JIMMY MILLER: Musically they were just coming out of their psychedelic period, which hadn’t been too successful for them, and I think that was lucky for me, because I didn’t insist that they change direction but they were ready to do so, as was evident from the new songs that they played me. What they had written was rock ’n’ roll, yet I subsequently received a lot of credit for getting them back on course, so I benefited a lot from being in the right place at the right time. There again, I think it’s fair to say that being American also helped, because—as was the case with many successful British bands during that era—they had been raised on American records. As things turned out, it was not always easy—they could take a long time over certain things—but it was always a pleasure, especially when they’d eventually hit those magic moments as they inevitably seemed to do. The first of those just happened to be on the very first track that I produced for them, “Jumpin’ Jack Flash.”
KEITH TALKS “JUMPIN JACK FLASH”
“Jumpin’ Jack Flash” was released as a single in 1968 and remains one of the Stones’ most identifiable songs. It’s also significant in that it essentially kicks off the next period in the band’s existence, Rolling Stones “Mach Two,” as Keith has called it. In Life, Keith tells the story of how the tune got its name:
KEITH RICHARDS: Mick and I had been up all night, it was raining outside and there was the sound of these heavy stomping rubber boots near the window, belonging to my gardener, Jack Dyer, a real country man from Sussex. It woke Mick up. He said, “What’s that?” I said, “Oh, that’s Jack. That’s jumping Jack.” I started to work around the phrase on the guitar, which was in open tuning, singing the phrase “Jumping Jack.” Mick said, “Flash,” and suddenly we had this phrase with a great rhythm and ring to it. So we got to work on it and wrote it.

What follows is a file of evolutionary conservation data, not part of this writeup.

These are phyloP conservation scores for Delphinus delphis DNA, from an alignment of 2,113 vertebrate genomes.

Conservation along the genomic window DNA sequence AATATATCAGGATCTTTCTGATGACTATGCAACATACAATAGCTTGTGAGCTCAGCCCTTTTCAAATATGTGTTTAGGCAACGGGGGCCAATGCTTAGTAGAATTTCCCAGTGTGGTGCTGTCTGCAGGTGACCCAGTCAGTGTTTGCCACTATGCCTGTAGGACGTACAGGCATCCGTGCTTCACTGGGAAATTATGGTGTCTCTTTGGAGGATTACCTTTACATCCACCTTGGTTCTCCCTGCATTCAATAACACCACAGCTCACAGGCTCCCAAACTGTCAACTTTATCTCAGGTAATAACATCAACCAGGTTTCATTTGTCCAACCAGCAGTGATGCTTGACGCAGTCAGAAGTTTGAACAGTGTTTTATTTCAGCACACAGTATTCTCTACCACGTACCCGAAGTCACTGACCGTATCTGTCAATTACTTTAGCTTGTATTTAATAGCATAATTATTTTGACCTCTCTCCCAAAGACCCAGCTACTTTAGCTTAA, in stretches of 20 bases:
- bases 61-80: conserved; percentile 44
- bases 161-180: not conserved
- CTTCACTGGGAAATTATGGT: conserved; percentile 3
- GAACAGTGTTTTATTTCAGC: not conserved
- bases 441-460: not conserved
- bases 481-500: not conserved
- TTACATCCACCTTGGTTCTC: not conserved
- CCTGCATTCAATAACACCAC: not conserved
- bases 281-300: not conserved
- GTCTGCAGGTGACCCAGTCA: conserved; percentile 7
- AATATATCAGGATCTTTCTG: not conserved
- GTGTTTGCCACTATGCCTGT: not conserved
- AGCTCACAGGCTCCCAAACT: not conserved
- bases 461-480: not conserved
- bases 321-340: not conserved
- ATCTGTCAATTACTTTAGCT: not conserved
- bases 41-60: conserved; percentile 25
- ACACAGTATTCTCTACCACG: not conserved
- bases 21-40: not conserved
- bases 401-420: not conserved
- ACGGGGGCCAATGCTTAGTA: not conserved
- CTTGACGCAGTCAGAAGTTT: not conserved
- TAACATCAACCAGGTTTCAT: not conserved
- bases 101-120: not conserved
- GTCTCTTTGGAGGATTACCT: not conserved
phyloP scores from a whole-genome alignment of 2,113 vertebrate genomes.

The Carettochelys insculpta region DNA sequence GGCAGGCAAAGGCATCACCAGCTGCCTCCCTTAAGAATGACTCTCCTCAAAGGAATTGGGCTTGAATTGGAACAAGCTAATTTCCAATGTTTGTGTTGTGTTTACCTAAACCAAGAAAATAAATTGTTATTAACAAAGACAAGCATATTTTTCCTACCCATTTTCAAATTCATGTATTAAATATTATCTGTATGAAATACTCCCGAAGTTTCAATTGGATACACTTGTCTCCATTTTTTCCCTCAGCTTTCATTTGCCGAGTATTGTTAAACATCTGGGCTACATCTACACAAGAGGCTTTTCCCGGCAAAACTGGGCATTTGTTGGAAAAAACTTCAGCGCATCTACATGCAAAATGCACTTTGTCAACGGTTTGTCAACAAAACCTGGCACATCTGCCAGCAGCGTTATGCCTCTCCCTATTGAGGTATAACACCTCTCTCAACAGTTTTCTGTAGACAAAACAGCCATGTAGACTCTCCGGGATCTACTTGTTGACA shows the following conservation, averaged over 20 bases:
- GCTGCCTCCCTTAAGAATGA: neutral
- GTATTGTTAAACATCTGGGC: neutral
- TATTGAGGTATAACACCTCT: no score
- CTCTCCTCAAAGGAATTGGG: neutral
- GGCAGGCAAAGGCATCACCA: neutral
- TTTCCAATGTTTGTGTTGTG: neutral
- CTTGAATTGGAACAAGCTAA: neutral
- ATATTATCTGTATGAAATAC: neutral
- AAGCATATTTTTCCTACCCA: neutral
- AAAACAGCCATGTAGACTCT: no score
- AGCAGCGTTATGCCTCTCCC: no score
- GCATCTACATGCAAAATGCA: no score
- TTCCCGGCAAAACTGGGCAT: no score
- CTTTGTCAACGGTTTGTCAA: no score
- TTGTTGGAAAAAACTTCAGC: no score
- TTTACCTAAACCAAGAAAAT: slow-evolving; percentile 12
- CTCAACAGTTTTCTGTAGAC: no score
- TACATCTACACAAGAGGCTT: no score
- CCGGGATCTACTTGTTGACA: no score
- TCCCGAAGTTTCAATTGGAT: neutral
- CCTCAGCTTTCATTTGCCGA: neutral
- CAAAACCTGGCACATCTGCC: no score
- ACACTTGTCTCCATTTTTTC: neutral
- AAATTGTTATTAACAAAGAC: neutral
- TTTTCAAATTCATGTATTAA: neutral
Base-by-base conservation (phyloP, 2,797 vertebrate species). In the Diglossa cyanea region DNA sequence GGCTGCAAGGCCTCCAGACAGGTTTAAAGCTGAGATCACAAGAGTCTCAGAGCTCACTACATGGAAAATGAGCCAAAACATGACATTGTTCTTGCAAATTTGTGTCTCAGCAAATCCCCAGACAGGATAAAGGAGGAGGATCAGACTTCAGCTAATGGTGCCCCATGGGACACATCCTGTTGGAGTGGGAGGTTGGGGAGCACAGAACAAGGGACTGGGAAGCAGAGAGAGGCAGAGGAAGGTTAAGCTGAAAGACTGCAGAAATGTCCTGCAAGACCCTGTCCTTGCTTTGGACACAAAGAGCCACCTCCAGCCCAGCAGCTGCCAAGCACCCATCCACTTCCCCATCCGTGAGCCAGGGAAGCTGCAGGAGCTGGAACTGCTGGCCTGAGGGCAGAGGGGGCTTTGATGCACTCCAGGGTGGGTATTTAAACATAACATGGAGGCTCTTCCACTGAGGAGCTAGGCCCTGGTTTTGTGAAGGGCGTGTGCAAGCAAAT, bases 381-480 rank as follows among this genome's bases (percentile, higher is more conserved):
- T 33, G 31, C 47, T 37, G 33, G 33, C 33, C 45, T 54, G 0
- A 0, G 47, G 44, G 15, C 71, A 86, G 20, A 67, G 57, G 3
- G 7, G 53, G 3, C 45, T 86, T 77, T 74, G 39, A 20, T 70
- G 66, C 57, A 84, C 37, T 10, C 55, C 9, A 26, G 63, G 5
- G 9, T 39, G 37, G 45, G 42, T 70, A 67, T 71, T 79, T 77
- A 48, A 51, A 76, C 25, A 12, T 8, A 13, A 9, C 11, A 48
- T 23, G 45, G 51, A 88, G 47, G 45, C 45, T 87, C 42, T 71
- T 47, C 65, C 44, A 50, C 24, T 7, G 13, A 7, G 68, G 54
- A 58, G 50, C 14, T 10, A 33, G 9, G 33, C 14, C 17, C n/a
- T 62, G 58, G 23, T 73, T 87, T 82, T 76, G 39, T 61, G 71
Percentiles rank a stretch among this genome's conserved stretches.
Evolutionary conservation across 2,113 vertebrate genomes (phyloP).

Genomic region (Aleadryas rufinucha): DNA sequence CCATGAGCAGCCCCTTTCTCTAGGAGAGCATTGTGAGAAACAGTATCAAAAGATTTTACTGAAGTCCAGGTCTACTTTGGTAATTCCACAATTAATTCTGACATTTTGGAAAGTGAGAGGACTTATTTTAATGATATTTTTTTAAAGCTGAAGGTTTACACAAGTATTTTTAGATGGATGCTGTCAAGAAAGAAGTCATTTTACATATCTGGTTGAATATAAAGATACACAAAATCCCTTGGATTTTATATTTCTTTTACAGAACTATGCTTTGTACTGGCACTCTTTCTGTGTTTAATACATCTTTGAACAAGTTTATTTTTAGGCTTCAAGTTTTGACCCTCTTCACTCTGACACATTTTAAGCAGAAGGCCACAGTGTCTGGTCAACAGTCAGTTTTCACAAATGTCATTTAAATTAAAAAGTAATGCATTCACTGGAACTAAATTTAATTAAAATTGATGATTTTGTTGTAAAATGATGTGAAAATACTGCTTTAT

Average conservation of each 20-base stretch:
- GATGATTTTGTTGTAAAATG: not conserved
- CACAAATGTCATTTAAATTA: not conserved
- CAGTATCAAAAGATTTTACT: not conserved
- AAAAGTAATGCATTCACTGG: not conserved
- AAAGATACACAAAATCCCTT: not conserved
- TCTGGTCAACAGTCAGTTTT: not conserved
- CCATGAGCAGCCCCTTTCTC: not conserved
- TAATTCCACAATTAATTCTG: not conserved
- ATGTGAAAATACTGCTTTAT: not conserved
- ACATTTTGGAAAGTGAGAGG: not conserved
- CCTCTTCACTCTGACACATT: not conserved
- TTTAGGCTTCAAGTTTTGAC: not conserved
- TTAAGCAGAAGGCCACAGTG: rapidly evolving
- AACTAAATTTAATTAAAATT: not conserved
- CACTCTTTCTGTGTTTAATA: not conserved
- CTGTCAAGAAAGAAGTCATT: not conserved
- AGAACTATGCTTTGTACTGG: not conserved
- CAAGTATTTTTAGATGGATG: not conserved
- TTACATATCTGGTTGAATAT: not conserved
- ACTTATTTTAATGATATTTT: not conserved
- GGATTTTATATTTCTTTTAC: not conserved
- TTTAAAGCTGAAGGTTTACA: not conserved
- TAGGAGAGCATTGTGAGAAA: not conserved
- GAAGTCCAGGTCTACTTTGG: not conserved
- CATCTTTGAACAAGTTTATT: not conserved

Keith gives himself some of the credit for the reinvention of the Stones’ sound as well.
KEITH RICHARDS: “Jumpin’ Jack Flash” and “Street Fighting Man” came about because I had become fascinated by the possibilities of playing an acoustic guitar through a cassette recorder, using it as a pick up, really, so that I could still get the crispness of an acoustic—which you can never get off an electric guitar—but overloading this tiny little machine so the effect was that it sounded both acoustic and electric. Technology was starting to increase in sophistication, but I just wanted to reduce it back to basics. I bought one of the first cassette machines—a must for a budding songwriter—and then day in, day out recorded on it. Then I began to get interested in the actual sound of the machine, how close you could put the microphone to the guitar and what effect you could get out of it . . . When we were in the studio I would bring in that little Philips cassette recorder, get a wooden extension speaker, plug that into the back of the recorder, shove a microphone in front of the speaker in the middle of the studio and record it. We would all sit back and watch this little microphone record the cassette machine in the middle of the studio at Olympic, which was the size of Sadler’s Wells. Then we’d go back, listen to it, play over it, mash it up, and there was the track.
EDDIE KRAMER: We used Jimmy Miller’s Wollensak—a cassette machine with a microphone in it. We put it on the floor of the studio and we recorded Keith’s guitar, and I believe Charlie was just using a brush or a stick on the snare for the backbeat. After we cut the track on the cassette machine, we played it back on a little speaker, then rerecorded that on one track of a four-track machine. That was the guide track, then everybody overdubbed to that. When you hear the beginning of the song, you can hear the amount of wow—on a cassette machine when you play the straight chord you hear “bo-wow wowwow” because the movement of the tape against the pinch wheel was never very steady. It wasn’t a professional machine . . . You hear the movement of the pitch, which is the reason that it has this funky sound which everyone dug at that time.
The resulting album would go on to be one of the Stones’ collective favorites. Its back-to-basics approach was natural for them.
BILL WYMAN: It’s probably because we listened to and played so much early blues material. Musically, it was very simple, so you had to put a lot of feeling into it to make it work. Whenever we rehearse and learn new numbers, every other thing we play is a jam on an old Elmore James or Muddy Waters or Chuck Berry thing. I know a lot of people say, “What are you playing that old stuff for?” But we’re not doing it for sentimental reasons, we’re doing it to retain the feeling of those blues and R&B things.